In an international study funded by the National Institutes of Health (NIH) and led by the University Of Pittsburgh Graduate School Of Public Health, in a population-based, prospective cohort study, set out to determine whether serum concentrations of long chain n-3 polyunsaturated fatty acids (LCn3PUFAs) contribute to the difference in the incidence rate of coronary artery calcification (CAC) between Japanese men in Japan and USA men.
According to the American Heart Association research has demonstrated that omega-3 fatty acids decrease risk of arrhythmia's (abnormal heartbeats), which can lead to sudden death. Omega-3 fatty acids also decrease triglyceride levels, slow growth rate of atherosclerotic plaque, and help lower blood pressure.
Dr. Akira Sekikawa, MD, MPH, PhD, associate professor of epidemiology at University of Pittsburgh and lead author of study along with colleagues and scientists in Japan, Hawaii and Philadelphia looked at 214 Japanese men and 152 USA men aged 40–49 years at baseline (2002–2006) with coronary calcium score ; heart scan (CCS)=0 and were re-examined for rate of coronary artery calcification (CAC); the result of calcium deposition in the coronary arteries. Among these, 175 Japanese men and 113 white men participated in the follow-up exam.
Researchers tracked multiple factors that affect cardiovascular health, including cigarette smoking, the level of cholesterol in the blood and alcohol consumption, as well as their rates of diabetes and high blood pressure.
After accounting for risk factors for heart disease the results showed the U.S. men had three times the incidence of coronary artery calcification as the Japanese men. The levels of marine-derived omega-3 fatty acid in the blood were 100% higher in Japanese men than in white men.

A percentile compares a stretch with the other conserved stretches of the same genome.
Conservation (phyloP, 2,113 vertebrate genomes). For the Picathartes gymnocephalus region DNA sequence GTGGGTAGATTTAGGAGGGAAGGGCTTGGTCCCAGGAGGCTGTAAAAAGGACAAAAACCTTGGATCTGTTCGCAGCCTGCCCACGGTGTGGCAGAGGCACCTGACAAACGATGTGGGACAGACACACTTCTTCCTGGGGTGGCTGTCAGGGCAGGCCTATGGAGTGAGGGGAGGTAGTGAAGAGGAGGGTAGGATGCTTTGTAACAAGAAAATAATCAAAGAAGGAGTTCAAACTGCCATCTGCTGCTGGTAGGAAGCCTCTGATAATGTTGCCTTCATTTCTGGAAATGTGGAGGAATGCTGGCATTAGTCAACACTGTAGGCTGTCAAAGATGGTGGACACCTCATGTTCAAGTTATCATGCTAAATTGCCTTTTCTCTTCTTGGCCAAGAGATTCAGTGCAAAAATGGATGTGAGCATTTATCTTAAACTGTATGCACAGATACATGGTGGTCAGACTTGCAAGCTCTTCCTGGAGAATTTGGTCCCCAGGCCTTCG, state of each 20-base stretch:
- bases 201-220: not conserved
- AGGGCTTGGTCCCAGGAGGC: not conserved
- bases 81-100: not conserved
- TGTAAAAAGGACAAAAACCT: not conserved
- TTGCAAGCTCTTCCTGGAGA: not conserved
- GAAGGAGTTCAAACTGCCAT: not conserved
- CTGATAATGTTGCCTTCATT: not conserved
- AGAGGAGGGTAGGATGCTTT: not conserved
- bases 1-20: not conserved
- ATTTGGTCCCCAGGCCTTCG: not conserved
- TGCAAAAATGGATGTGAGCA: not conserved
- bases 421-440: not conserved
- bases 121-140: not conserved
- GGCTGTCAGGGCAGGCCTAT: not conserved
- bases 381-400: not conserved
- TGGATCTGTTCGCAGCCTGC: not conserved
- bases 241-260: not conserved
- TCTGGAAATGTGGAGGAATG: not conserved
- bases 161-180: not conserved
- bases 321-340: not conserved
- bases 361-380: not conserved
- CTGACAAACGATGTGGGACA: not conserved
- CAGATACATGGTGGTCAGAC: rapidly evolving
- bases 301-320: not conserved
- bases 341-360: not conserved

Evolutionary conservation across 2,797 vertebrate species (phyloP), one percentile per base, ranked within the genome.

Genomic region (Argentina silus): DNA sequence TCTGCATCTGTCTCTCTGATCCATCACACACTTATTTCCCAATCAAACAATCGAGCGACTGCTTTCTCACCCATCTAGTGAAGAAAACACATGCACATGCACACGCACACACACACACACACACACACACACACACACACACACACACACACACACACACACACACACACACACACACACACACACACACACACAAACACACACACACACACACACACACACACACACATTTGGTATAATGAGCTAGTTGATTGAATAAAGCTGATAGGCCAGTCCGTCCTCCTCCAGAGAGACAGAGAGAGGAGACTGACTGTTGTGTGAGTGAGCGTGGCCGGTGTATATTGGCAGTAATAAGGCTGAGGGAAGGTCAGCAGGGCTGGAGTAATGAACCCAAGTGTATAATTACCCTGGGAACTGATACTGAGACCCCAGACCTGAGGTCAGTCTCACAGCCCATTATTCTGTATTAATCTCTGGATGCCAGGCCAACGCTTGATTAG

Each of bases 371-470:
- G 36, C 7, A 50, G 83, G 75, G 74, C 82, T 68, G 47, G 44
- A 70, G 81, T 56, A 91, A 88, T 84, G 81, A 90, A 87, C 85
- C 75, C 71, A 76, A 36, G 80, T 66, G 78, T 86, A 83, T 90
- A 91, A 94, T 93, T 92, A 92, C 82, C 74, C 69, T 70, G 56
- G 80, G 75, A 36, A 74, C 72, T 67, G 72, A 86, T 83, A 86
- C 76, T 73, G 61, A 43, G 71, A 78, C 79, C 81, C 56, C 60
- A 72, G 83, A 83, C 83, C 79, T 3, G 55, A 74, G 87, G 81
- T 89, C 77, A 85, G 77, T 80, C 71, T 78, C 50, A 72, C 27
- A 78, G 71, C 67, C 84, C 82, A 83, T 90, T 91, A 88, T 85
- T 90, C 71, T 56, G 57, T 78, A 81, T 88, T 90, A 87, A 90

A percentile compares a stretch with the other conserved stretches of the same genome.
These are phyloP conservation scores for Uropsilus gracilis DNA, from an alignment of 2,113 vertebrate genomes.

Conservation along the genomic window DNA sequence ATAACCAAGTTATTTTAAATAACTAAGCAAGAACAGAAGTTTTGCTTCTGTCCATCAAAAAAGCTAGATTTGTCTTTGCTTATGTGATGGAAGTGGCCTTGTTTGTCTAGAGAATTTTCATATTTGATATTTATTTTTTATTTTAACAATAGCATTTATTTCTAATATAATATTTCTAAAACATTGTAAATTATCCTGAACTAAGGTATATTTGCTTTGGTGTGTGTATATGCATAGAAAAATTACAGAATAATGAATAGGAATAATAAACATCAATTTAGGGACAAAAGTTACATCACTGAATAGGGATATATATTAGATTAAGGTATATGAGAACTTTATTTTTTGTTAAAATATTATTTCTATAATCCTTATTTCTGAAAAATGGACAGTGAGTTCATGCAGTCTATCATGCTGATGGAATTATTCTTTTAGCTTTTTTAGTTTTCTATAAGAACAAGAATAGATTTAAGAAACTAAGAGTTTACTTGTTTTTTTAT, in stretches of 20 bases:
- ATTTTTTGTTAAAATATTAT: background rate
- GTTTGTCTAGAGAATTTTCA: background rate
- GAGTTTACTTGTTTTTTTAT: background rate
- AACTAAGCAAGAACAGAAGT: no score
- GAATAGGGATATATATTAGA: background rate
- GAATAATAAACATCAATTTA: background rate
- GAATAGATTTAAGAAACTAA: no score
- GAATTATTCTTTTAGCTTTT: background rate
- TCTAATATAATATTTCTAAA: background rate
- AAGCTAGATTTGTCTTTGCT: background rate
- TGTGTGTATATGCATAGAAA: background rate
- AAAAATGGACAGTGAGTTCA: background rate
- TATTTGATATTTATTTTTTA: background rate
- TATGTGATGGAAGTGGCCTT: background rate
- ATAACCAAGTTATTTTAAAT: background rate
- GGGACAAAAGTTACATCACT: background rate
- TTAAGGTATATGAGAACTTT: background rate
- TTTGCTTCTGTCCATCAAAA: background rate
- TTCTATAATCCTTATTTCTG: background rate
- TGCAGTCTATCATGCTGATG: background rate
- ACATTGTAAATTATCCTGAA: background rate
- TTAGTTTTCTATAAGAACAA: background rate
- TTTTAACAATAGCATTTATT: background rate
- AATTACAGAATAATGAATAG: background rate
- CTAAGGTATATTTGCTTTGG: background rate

In their conclusion the researchers write “long chain n-3 polyunsaturated fatty acids (LCn3PUFAs) significantly contributed to the difference in the incidence of CAC between Japanese and white men.”
“Multiple studies have looked at the effect of fish oil on cardiovascular health, with mixed results.” "Previous studies investigated substantially lower intake of omega-3 fatty acids than what people in Japan actually get through their diet. Our study seems to indicate that the level of marine-derived omega-3 fatty acids consumed must be higher than previously thought to impart substantial protection,” said Dr. Sekikawa.
He continues "The vast difference in heart disease and levels of marine-derived omega-3 fatty acid are not due to genetic factors.” "When we look at Japanese Americans, we find that their levels of coronary artery calcification are actually higher than that of the rest of the U.S. population."
The average dietary intake of fish by Japanese people living in Japan is nearly 100 grams each day, which the American Heart Association considers 1 ½ servings. The average American eats about 7 to 13 grams of fish a day, or about one serving a week.
In closing Dr. Sekikawa commented "I am not encouraging Americans to start consuming massive amounts of fish, which may have harmful contaminants, such as mercury, in their flesh.” "However, our findings indicate that it is worthwhile to take another look at the effect of marine-derived omega-3 fatty acids on heart disease, particularly when consumed at higher rates than previously investigated."
According to the American Heart Association Annual Statistical Update; Heart disease is the No. 1 cause of death in the world and the leading cause of death in the United States, killing almost 380,000 Americans a year.
The findings will be published in the March 6 issue of the journal Heart.